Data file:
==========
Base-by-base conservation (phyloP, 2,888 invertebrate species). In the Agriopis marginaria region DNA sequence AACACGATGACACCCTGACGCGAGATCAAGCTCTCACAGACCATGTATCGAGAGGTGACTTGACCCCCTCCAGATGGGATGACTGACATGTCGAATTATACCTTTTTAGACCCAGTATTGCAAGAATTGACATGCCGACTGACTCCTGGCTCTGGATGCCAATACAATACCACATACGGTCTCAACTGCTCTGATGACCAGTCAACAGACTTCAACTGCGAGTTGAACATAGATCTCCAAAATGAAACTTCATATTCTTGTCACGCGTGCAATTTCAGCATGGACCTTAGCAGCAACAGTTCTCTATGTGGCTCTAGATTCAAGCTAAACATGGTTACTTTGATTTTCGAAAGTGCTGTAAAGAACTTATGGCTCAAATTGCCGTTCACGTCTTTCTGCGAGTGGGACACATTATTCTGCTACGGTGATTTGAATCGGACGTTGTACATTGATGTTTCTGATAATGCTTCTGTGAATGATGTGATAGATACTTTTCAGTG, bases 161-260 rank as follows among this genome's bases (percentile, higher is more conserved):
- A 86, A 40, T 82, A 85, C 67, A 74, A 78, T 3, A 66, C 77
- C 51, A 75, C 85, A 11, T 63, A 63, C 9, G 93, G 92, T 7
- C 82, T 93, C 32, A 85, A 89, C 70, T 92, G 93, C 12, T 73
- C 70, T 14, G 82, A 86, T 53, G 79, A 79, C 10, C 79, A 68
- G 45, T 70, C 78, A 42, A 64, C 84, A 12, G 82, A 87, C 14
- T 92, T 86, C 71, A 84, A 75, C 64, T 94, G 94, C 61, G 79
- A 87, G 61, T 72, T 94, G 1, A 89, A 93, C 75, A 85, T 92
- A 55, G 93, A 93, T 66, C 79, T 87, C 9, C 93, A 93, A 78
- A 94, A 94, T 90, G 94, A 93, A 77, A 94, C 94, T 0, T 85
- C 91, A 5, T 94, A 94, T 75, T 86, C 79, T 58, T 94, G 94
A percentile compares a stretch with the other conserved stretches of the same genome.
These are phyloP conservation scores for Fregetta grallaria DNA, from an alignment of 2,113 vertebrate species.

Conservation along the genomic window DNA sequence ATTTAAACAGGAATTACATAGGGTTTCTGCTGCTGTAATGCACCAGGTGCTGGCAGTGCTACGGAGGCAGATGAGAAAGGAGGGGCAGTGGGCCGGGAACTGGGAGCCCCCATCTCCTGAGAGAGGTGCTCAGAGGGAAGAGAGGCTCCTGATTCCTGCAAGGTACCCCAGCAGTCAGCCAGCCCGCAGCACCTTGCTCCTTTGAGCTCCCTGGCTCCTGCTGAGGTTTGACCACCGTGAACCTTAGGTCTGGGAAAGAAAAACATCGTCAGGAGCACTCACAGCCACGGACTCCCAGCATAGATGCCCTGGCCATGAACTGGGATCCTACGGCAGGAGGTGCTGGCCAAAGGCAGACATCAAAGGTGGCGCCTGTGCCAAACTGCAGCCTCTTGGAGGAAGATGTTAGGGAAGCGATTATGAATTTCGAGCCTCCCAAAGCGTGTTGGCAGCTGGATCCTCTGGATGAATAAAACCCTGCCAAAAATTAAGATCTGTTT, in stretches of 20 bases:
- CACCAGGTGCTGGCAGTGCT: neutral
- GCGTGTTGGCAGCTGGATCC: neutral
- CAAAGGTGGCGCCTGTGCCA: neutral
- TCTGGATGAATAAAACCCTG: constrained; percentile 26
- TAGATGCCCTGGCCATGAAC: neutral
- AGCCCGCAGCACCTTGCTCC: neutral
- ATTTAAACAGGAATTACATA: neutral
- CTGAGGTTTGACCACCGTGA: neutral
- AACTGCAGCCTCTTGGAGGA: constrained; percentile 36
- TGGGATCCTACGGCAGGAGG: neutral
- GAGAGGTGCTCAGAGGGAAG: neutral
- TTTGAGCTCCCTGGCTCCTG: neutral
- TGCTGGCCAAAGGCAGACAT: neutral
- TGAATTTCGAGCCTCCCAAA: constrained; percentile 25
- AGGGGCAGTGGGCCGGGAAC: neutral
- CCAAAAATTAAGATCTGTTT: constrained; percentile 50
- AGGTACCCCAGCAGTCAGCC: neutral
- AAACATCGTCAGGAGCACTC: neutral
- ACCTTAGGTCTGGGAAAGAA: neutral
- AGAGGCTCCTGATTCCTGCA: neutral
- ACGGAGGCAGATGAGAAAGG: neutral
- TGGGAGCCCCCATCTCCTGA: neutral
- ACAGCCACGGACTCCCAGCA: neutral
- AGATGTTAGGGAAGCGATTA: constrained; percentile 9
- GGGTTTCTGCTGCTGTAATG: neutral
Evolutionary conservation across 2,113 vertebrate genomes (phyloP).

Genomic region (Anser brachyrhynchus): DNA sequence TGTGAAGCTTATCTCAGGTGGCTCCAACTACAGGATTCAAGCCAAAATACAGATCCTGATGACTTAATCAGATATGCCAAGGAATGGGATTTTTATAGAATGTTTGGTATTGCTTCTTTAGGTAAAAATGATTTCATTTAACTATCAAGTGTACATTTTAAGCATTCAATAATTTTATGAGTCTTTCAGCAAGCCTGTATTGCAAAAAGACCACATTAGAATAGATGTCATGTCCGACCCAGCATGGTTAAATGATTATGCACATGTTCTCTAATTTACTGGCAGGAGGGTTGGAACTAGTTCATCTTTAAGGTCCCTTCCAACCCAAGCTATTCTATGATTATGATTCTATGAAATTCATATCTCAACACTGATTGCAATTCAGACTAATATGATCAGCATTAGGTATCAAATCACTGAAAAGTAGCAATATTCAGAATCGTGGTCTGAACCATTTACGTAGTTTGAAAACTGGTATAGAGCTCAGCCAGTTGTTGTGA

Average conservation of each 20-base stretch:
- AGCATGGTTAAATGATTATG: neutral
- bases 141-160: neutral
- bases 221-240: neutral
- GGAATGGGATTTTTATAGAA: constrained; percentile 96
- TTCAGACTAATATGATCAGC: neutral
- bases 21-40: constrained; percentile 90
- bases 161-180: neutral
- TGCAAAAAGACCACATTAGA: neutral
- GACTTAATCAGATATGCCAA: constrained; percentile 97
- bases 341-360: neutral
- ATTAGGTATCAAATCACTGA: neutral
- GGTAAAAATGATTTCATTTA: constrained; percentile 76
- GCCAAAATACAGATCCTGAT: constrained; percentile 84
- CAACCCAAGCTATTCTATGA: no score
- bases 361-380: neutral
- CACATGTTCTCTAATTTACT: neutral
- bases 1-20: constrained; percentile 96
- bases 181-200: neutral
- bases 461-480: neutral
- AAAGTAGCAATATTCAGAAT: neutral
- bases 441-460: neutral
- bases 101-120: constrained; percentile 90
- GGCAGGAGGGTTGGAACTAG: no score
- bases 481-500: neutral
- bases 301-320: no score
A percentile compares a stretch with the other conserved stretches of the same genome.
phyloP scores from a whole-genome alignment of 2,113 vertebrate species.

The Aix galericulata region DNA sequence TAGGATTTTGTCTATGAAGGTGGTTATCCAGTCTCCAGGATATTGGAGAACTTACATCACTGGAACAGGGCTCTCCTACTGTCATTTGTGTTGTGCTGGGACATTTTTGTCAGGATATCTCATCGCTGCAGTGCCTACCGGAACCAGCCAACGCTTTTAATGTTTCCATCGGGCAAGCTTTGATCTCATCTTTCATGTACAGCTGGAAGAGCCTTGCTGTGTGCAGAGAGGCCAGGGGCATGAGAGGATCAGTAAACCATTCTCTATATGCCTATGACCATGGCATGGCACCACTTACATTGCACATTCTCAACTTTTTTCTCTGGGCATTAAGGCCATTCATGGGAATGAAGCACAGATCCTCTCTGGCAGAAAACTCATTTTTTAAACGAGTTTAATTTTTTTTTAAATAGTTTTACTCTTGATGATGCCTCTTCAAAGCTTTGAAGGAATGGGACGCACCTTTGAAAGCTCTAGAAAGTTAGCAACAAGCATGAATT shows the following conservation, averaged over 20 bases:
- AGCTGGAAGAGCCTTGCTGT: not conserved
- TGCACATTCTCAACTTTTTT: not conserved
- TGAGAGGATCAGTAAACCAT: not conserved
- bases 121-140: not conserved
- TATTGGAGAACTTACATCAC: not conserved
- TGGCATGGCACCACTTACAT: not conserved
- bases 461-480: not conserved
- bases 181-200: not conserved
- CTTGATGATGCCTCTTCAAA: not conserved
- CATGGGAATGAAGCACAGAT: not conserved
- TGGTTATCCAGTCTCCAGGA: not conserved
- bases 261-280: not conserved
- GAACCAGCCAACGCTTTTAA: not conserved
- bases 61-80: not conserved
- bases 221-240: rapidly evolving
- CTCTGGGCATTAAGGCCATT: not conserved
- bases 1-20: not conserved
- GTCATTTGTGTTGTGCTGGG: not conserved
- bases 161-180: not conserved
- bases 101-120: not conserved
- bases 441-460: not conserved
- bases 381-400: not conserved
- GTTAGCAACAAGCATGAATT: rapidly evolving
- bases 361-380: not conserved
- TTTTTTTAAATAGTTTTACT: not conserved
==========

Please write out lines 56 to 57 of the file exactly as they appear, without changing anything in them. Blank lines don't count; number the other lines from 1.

- CAACCCAAGCTATTCTATGA: no score
- bases 361-380: neutral